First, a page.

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photo of basketgrass

Basketgrass, Foe or Friend?

What is this?

I’ve been asked by several people what this plant (see photo to the right) is and if it is a weed?  Identifying this plant as basketgrass is the easy part.  It is common in forests or areas with shade.  It forms dense growth in areas that most turf grass struggles to establish as requires very little water and nutrients.  The leaves are the key feature that identifies this grass.  Basketgrass leaves have a natural wave or ripple to them.

A quick word on Non-Natives
Photo of basketgrass flower

A close-up photo of a Basketgrass flower. Photo Credit: Anne Yasalonis, Residential Horticulture Agent, UF/IFAS Extension Polk County Residential Horticulture Agent UF/IFAS Extension Polk County

There are three species of Oplismenus (basketgrass or woods grass).  Of the three only two are more commonly seen in Putnam County.  There are the native species Oplismenus setarius and then there is the non-native Oplismenus burmannii.  I highly encourage anyone who plans on keeping this plant to have it identified.  The only way, however, is to catch it while it’s flowering, starting in October and ending with the first frost.  If you see the flower and would like to have it identified please bring in a section of the plant and it will be sent to a UF/IFAS botanist for confirmation on the species.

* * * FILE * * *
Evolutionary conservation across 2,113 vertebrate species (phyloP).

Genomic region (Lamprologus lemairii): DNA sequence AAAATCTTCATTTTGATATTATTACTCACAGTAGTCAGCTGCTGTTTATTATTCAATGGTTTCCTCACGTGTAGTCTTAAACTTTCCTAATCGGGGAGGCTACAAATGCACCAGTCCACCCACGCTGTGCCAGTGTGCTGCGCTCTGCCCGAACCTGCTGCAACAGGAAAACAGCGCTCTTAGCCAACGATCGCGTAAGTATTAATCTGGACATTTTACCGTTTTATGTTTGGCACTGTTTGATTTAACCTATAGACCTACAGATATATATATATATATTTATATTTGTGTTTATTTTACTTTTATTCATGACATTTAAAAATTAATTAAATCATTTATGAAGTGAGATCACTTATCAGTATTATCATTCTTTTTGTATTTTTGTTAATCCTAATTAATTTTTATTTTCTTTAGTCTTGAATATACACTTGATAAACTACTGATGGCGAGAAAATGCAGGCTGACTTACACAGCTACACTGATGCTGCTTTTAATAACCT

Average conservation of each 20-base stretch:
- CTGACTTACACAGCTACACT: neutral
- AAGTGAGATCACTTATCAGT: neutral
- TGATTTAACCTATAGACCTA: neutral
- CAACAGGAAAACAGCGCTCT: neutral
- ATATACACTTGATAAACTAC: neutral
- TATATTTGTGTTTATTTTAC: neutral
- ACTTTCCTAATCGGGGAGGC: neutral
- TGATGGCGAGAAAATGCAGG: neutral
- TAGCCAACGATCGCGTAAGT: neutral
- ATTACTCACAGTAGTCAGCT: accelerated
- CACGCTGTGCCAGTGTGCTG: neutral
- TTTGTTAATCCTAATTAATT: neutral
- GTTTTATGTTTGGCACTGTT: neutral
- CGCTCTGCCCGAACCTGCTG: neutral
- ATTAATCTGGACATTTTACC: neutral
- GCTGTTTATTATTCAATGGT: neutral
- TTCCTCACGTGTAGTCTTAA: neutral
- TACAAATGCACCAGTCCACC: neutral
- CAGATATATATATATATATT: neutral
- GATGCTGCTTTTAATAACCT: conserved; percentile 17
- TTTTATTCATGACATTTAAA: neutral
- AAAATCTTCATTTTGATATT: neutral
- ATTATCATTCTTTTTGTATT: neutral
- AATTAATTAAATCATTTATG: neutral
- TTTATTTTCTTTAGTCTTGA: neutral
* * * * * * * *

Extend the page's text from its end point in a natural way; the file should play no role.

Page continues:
Is it a weed?

The saying “it’s all in the eye of the beholder” applies in this instance.  Google’s English Dictionary defines a weed as “a wild plant growing where it is not wanted and in competition with cultivated plants.”  This means that if you are a turf enthusiast, then most definitely this is a weed.  It forms dense growth and can shade out your turf.  If it starts growing in your garden or flower beds then control may be needed.  However, basketgrass will grow in dense shade, it doesn’t need very much attention (water or fertilizer), and grows fairly quickly. It could be considered an alternative to turf.  To see a lawn of O. setarius please click here.

Things to consider if using Basketgrass

There are 2 main considerations if you plan on using basketgrass as a sod alternative.

  1.  Be aware there is a strong possibility that the grass will die back or go dormant during the winter months. In the spring it will grow back fairly quickly.
  2.  Due to this plant’s nature, it will form fairly dense mats, there is concern about animals, like snakes, hiding in the grass.  You can mow this grass to ensure that it doesn’t get too dense, therefore making it difficult for wildlife to hide in.

There are message boards where many people have discussed basketgrass (https://turfgrass.com/basketgrass/).  This blog is not meant to advocate for or against the usage of basketgrass.  However, depending on the situation this plant may be considered a sod alternative.  For example, if a portion of a yard is too shaded for turf or if the owner is allergic to common turf grasses.  As with any plant make sure you consider if it is the right plant for you and the area you plan to grow it in.

For more information:

Basketgrass, A Common Landscape Weed
Florida Native Plant Society: Bristle Basketgrass

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